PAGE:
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+++ New-energy vehicles from CHINA are gaining more footing in overseas markets, including Europe, where the demand for green transportation has been rapidly growing. The popularity of Chinese electric vehicles (EVs) in other markets, which have fitted into the drive to reduce emissions, is an epitome of their competitiveness arising from efforts to develop green and smart technology. NIO, a Chinese EV designer and manufacturer, opened a showroom in Oslo, Norway, the first of its kind in Europe, last week. Green technology from China helps further develop the green way forward in Norway, according to Marius Hayler, CEO of NIO Norway. NIO is among a long list of Chinese brands marketing EVs in Europe, which also includes rising start-up XPeng, iconic brand Hongqi, and Build Your Dreams (BYD), a popular Chinese automaker famous for its electronic bus fleet in European countries. In the first half of 2021, sales of new-energy vehicles of MG and Maxus, 2 brands of Shanghai-headquartered SAIC Motor, a major Chinese auto manufacturer, exceeded 12.000 in European countries, including Britain, Norway, the Netherlands and Denmark. “From the very beginning, the overseas business has been included in our development plan”, said Lan Qingsong, vice president of SAIC Motor. “After 10 years of operation, our products and services have entered more than 50 countries and regions”. According to data from the Ministry of Commerce of China, new-energy vehicles have driven the growth of China’s auto exports, which increased by 102.5 % year-on-year from January to July. “Only when Chinese auto companies enter the markets of developed countries can they truly participate in international competition”, said Cui Dongshu, secretary-general of the China Passenger Car Association. The explosive rise of China’s auto exports in 2021, according to Cui, reflects the significant increase in the global competitiveness of China’s auto industry, while there is still huge room for export growth. Chinese EV manufacturers are darting into the global auto market with both latest products and new technology, including battery swapping. With just one tap on the center display, NIO cars can be automatically parked into a battery-swap station and it takes only three minutes to swap a fully charged battery. NIO said it aims to install 20 battery-swap stations in Norway’s 5 largest cities and on some of the country’s major roads. Zhang Hui, vice president of NIO Europe, said that the company contributes to sustainable development in China and Europe through a unique technological base, adding that smart and digital experience advantages and cloud-based upgraded hardware features are NIO’s technical advantages. A number of Chinese technology giants have recently jumped into the EV market, bringing more competition and innovation to the auto industry. Xiaomi, a Chinese electronics manufacturer, unveiled in September an EV subsidiary, with a starting capital of 10 billion yuan ($1.5 billion). The Guangzhou-based GAC Group announced earlier this year a joint project with Chinese tech giant Huawei to develop a “smart SUV”. Artificial intelligence has been a major feature of many Chinese EVs. With tech companies entering the track, competition surrounding AI is expected to be more intense. Chinese EV brand XPeng started to export its smart electric coupe P7 to Norway in August, after its G3 has made its way to the European market for almost a year. One month later, BYD announced that the total number of its pure-electric Tang SUVs shipped to Europe exceeded 1.000 units. “Now is a good time for the export of new energy vehicles of independent brands, especially in the European market”, said Xu Haidong, deputy chief engineer with the China Association of Automobile Manufacturers. Most of the NEV products in the European market are hybrid, which creates a competitive edge for pure electric vehicles, said Xu. The subsidies for new energy vehicles in European countries also form a preferential policy environment. As an emerging EV manufacturer in China, NIO has opened its first NIO House, a flagship shop with a cafe and showroom, in Oslo and started selling its vehicles in Norway at the end of September. “The Norwegians are investing very heavily in green technology and I think that also NIO from China is coming to Norway with their green technology like the swapping stations”, said Marius Hayler, CEO of NIO Norway. Hongqi, one of China’s oldest automaker FAW’s high-end brand, said recently that it had received about 500 orders for its e-SUV in Norway, thanks to the environmentally friendly policies and good infrastructure for electric vehicles in the northern European country. In Britain, a total of 750 electric vans made by Maxus, a subsidiary of the Shanghai-headquartered carmaker SAIC Motor, is to be added to the delivery company DPD’s fleet, marking Britain’s largest-ever single order of Chinese-brand vehicles. The vehicles, including 500 vans (3.5-ton) and 250 smaller ones, will double DPD’s e-vehicle fleet to 1.500, making it among the country’s top e-vehicle operators. Wang Rui, general manager of SAIC Maxus, said that the main highlight of the company’s sales in 2020 is in developed countries and the biggest highlight is in Europe, where it became a leader in the local niche market with more than 5.000 NEVs exported last year. In NIO’s advanced production base for NEVs in East China’s city of Hefei, about 400 vehicles are produced each day, with 307 robots busy at work under a fully automated system. For European consumers, electric vehicles made in China bring a different user experience with their eye-catching technology, customized production, and affordable prices. With just one tap on its center display, NIO cars can be automatically parked into a battery-swap station and it takes only three minutes to swap a fully charged battery, to shorten the owner’s waiting time for a recharge. NIO said it aims to install 20 battery-swap stations in Norway’s 5 largest cities and on some of the country’s major roads. Gunnar Birkenfeldt, one of the first Norwegian users of NIO and executive of a car subscription service platform, said that even though the battery swapping technology was not new to this world conceptually, it is another matter to commercialize the concept. Given the current user experience, he had no reason not to choose other NIO models in the future, Birkenfeldt said. In addition to innovations in the production and charging process, artificial intelligence has also been a major feature of many Chinese EVs. Also in September, a 12-meter-long self-driving electric bus made by China’s CRRC Electric Vehicle went on a trial run on open roads in Paris. The vehicle cleared a 6 km section along a bus route. In about 40 minutes, it passed 26 traffic lights and ten bus stops. The bus is scheduled to start regular passenger services next autumn. A number of Chinese technology giants have recently jumped into the EV market, bringing more competition and innovation to the already booming industry. With tech companies entering the NEV market, competition surrounding AI is expected to be more intense. Competition might be harsh for the automakers but also benefit the customers and will further boost the industry as well as contribute to the international community’s efforts to tackle global warming. “Only when Chinese auto companies enter the markets of developed countries can they truly participate in international competition”, said Cui Dongshu, secretary-general of the China Passenger Car Association. The explosive rise of China’s auto exports in 2021, said Cui, reflects the significant increase in the global competitiveness of China’s auto industry, while there is still huge room for export growth. +++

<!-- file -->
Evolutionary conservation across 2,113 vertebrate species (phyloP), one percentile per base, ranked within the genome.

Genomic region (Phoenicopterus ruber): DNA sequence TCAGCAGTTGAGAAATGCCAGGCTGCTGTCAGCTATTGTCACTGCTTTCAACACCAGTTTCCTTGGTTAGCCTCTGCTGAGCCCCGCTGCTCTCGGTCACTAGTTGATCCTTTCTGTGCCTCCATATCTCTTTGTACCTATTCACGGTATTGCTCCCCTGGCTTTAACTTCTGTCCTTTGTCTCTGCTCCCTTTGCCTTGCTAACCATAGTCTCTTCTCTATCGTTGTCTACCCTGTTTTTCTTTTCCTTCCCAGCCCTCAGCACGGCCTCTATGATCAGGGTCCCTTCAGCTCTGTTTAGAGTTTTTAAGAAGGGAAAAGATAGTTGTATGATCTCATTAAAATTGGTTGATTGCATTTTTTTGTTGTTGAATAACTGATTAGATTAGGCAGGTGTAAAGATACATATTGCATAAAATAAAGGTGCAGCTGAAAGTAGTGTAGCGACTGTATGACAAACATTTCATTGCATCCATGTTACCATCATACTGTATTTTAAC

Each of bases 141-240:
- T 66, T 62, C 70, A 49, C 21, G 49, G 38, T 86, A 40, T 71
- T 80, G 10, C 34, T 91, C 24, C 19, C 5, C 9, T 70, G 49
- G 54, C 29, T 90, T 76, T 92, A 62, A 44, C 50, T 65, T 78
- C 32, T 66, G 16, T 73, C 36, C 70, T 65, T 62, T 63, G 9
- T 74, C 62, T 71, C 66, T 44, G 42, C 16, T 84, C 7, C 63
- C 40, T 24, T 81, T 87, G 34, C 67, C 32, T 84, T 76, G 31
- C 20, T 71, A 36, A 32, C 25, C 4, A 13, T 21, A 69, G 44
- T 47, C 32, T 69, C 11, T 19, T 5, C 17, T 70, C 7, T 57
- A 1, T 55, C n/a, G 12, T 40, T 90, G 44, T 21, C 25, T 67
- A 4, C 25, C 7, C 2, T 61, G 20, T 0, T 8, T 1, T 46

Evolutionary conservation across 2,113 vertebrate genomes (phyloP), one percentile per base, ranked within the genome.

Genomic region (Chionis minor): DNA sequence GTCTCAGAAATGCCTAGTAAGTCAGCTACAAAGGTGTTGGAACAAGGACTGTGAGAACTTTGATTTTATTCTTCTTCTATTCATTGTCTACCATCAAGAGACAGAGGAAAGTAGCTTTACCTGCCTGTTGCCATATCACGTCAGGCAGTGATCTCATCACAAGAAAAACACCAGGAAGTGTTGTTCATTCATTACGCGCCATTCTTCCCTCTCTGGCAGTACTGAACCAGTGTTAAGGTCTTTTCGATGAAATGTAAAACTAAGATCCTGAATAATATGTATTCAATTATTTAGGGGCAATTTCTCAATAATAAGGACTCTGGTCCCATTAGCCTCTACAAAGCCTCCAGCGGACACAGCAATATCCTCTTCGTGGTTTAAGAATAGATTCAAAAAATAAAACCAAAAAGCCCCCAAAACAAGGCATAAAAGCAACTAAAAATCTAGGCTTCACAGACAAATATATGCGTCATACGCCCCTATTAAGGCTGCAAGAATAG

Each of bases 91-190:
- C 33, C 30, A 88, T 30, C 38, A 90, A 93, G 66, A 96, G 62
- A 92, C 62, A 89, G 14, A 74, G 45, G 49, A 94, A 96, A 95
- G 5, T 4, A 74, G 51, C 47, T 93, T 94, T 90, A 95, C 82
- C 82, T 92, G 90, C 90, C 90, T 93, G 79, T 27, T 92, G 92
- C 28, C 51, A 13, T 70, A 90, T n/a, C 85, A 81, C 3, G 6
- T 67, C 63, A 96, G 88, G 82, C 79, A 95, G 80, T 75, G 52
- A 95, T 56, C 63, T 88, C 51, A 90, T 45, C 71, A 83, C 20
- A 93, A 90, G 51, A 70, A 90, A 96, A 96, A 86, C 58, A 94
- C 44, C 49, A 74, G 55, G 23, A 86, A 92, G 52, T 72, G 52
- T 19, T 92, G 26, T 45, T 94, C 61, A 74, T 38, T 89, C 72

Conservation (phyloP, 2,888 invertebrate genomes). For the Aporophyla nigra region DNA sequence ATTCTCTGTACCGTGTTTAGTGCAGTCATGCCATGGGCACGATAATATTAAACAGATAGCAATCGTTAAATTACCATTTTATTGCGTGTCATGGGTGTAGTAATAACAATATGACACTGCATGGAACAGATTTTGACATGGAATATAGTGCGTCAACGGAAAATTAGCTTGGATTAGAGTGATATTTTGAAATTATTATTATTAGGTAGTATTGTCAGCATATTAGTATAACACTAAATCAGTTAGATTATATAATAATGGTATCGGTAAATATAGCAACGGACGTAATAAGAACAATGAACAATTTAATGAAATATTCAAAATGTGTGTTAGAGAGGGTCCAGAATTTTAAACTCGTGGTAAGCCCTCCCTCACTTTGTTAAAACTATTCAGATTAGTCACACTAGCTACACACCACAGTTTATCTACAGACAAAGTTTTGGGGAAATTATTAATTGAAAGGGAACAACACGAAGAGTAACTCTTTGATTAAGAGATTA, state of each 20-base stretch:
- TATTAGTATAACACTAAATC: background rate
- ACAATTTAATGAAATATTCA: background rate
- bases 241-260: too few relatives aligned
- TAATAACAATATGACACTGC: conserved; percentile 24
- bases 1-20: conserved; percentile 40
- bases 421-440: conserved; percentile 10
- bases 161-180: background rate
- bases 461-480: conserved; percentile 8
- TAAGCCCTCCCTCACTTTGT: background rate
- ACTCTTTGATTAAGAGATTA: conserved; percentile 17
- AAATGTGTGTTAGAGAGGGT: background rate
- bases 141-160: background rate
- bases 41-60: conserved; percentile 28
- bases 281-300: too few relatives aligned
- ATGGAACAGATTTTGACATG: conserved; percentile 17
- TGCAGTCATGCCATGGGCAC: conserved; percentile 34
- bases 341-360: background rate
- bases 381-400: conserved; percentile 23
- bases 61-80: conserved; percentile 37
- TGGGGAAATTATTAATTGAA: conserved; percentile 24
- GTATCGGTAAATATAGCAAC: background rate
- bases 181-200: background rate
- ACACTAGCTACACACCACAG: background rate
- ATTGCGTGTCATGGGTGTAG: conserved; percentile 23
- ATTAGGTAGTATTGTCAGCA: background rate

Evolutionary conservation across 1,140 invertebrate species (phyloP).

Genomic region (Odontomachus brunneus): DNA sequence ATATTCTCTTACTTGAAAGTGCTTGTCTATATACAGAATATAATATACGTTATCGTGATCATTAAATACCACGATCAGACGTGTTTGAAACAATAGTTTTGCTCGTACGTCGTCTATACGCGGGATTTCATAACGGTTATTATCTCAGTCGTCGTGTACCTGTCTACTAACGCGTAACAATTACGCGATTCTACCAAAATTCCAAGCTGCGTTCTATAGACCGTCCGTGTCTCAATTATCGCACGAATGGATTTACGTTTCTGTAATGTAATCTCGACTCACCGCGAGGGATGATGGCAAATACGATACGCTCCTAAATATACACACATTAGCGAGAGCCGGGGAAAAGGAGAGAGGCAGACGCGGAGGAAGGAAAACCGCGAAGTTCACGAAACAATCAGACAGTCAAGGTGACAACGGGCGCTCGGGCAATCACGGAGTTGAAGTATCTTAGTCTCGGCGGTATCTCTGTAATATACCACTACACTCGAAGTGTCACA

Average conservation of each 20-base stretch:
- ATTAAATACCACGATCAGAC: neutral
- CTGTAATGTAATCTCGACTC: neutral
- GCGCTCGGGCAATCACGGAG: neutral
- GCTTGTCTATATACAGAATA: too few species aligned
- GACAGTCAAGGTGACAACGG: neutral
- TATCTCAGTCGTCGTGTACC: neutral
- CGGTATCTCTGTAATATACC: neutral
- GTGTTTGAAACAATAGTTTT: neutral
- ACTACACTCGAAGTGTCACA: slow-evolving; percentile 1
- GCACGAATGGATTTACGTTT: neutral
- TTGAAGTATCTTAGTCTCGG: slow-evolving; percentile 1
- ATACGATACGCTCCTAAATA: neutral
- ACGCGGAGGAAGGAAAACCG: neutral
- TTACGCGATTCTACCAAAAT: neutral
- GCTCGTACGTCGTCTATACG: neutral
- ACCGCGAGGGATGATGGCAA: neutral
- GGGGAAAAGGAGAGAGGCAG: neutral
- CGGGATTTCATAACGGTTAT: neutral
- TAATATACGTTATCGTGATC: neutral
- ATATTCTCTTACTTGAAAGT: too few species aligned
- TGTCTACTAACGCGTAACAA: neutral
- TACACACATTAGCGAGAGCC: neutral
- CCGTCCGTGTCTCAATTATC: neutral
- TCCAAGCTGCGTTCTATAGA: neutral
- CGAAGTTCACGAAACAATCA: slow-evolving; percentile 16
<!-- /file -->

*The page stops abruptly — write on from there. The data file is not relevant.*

+++ GENERAL MOTORS and its Chinese joint ventures sold 623.500 vehicles in China in the third quarter this year; down 19.2 % from the same period in 2020. “Sales were impacted by the ongoing global semiconductor supply chain disruption”, said GM, the largest carmaker in the United States, in a statement. 4 of its 5 brands available in China saw precipitous drops in their third quarter sales compared with the same quarter in 2020. Baojun, of its joint venture SAIC – GM – Wuling, delivered 39.600 vehicles in the quarter, slumping 60.4 % year-on-year. It was followed by Chevrolet and Buick, both of which saw their sales fall over one third. Cadillac, GM’s premium brand, delivered 59.500 units from July to September this year; down 8.7 % year-on-year. Wuling was the only exception. Its deliveries totaled 309.400 units in the quarter; up 11.8 % from the same quarter last year. The Hong Guang Mini EV posted a record quarter with sales reaching 99.000 units. It remained the best-selling NEV model in China. Wuling’s Asta SUV, the newest product bearing the brand’s silver badge, achieved deliveries of about 3.300 units following its launch in September, said GM. The new energy vehicles of its other marques also performed well. Deliveries of Buick’s Velite 6 rose 36 % to about 8.500 units. Deliveries of Chevorlet’s Menlo EV, the brand’s first electric model, tripled to about 1.000 units in the quarter. GM said it will step up its efforts toward achieving its global vision of a future of zero crashes, zero emissions and zero congestion in China. The carmaker said presales of the first Ultium-architecture model for the Chinese market, the electric Cadillac Lyric, a SUV, will start later this year. GM recently announced it will invest $300 million in Chinese autonomous driving startup Momenta to accelerate the development of next-generation self-driving technologies tailored for local consumers. Early this month, GM announced that its US sales dropped 33 % year-over-year in the third quarter, when it sold only 446.997 vehicles, down from 665.192 sold in the same period of last year. +++